I don't know if this is true all the time. When me and my friends road-tripped to New Orleans, I found it to be one of the most welcoming places I've ever traveled to. Not in a "hold your hand as you get to know the place" way, but rather "come as you are" way. And it was pretty dense even it on the outskirts, at least by American standards. Parts of the French Quarter are very wealthy too, only I didn't "feel" the wealth.

Los Angeles, on the other hand, is a sprawling giant suburb (read: not dense), and I felt judged the minute I left LAX. There was just an intimidating vibe in the air . I felt really out of place, dressed in gym shoes, casual jeans, and an Old Navy T-shirt. (Maybe I should have worn Armani .) Fortunately, it was just a 45-minute transit to Port of Long Beach, without setting foot in LA itself.

Perhaps it's not a bad idea to define what "welcoming" actually means. Is it a place that holds your hand as you get to know it, a place where it's OK to come as you are, a place where you feel comfortable for no apparent reason, some combination of these, or something else entirely?
It's worth noting that New Orleans is much less dense than it feels, and LA is much more so. Wikipedia puts their population densities at 2,311 and 8,483 people per square mile, respectively.

Of course, these are only general rules - Malibu indeed has a lower density than either, and is well known as being the epitome of superficial. It also does, as you say, depend on which definition we're talking about.
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Old 11-18-2017, 08:59 AM
 
Location: Crook County, Illinois
3,515 posts, read 1,602,908 times
Reputation: 4405
Quote:
Originally Posted by Tom Lennox 70 View Post
West Virginia definitely fits the bill there. The most down to Earth people ever! While people are friendly and easygoing they are also very open about things and what is and isn't tolerated/acceptable there. People are also most definitely NOT caught up on political correctness AT ALL. Most people I knew were very upfront and honest about things in general. A couple athletes tried to the do the Colin Kaepernick thing at a college and were booed and insulted openly by large numbers of fans and told to leave America if they didn't like it here.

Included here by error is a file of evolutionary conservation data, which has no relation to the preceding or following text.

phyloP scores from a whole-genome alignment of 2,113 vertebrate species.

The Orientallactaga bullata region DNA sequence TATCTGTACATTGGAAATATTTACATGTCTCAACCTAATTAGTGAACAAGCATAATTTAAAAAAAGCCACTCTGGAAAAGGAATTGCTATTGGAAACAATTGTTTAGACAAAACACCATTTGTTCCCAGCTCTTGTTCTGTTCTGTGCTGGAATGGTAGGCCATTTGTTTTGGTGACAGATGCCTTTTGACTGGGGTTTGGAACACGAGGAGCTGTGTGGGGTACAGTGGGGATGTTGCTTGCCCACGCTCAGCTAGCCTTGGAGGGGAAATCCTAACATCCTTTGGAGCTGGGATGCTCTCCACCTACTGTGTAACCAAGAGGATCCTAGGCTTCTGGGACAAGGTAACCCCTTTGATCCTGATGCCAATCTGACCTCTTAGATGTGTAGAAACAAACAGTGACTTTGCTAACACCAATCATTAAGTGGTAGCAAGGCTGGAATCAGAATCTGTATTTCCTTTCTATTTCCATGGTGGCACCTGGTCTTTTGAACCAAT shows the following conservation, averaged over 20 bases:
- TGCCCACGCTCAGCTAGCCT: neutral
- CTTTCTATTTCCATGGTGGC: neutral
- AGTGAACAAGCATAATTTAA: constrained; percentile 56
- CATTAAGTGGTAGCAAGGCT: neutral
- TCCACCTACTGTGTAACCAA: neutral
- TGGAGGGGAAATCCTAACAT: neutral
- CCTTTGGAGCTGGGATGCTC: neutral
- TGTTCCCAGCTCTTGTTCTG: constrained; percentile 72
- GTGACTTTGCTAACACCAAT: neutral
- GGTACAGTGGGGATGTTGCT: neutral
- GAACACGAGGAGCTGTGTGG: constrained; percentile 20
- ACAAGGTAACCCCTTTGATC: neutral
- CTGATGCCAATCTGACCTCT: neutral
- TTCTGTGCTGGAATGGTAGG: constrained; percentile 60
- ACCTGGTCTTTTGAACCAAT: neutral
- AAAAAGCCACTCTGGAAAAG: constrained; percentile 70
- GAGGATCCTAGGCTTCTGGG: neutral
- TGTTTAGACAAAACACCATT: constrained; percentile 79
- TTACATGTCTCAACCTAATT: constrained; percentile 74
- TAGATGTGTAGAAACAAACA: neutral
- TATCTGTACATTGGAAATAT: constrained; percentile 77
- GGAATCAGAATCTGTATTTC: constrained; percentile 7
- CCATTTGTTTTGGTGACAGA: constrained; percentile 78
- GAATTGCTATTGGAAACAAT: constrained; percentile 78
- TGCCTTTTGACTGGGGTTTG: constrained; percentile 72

Hmm... What about---to let the elephant out of the room---religion? Would an atheist like myself be fine in West Virginia? I'm aware that rural areas---South especially, but I'm sure Appalachia too---are almost universally Christian (this includes Catholicism). Obviously, I wouldn't push my atheist agenda on people. But if it came up in conversation, and I somehow admitted not going to church , how would people react?

On a side note, when I was in New Orleans, religion never came up. I talked to locals about history, fun things to do, and hunting alligators.
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Old 11-18-2017, 02:04 PM
 
Location: West Tennessee
2,082 posts, read 2,900,302 times
Reputation: 1337
Quote:
Originally Posted by sub View Post
I'll second the rust belt.
Small town south can be absurdly status obsessed.
I've noticed this in the "lowland" small town south, but not so much in the "upland" small town south.
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Old 11-18-2017, 02:10 PM
 
Location: San Diego CA>Tijuana, BC>San Antonio, TX
4,181 posts, read 4,160,762 times
Reputation: 3474
Quote:
Originally Posted by Tom Lennox 70 View Post
West Virginia definitely fits the bill there. People are also most definitely NOT caught up on political correctness AT ALL. Most people I knew were very upfront and honest about things in general. A couple athletes tried to the do the Colin Kaepernick thing at a college and were booed and insulted openly by large numbers of fans and told to leave America if they didn't like it here.
I agree with your WalMart and lack of Trader Joes/Starbucks, but how is the above an example of Not Being Superficial?
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Old 11-18-2017, 02:13 PM
 
Location: SF, CA
1,518 posts, read 682,322 times
Reputation: 2371
Quote:
Originally Posted by ragnarkar View Post
What part of the US is least prone to the mentality of keeping up with the Jones and are least likely to judge others based on the clothes they wear, the cars they drive, the phones rhey own, etc. I think all 50 states are at least somewhat prone to this but not all equally. I personally think this is less prevalent in the Pacific Northwest and the Midwest. What do you think?
Interesting question...

Perhaps rural New England? (just guessing-- as I've never lived in that area, and barely even visited)
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Old 11-18-2017, 02:48 PM
 
Location: Crook County, Illinois
3,515 posts, read 1,602,908 times
Reputation: 4405
Quote:
Originally Posted by NW4me View Post
Perhaps rural New England? (just guessing-- as I've never lived in that area, and barely even visited)
I'll buy that. It's a liberal area indeed, just not "California" liberal. Which somehow gives it a non-superficial vibe. Of course, it's a speculation, since I've never visited it, either. Unless you count New York.

Last edited by MillennialUrbanist; 11-18-2017 at 02:57 PM..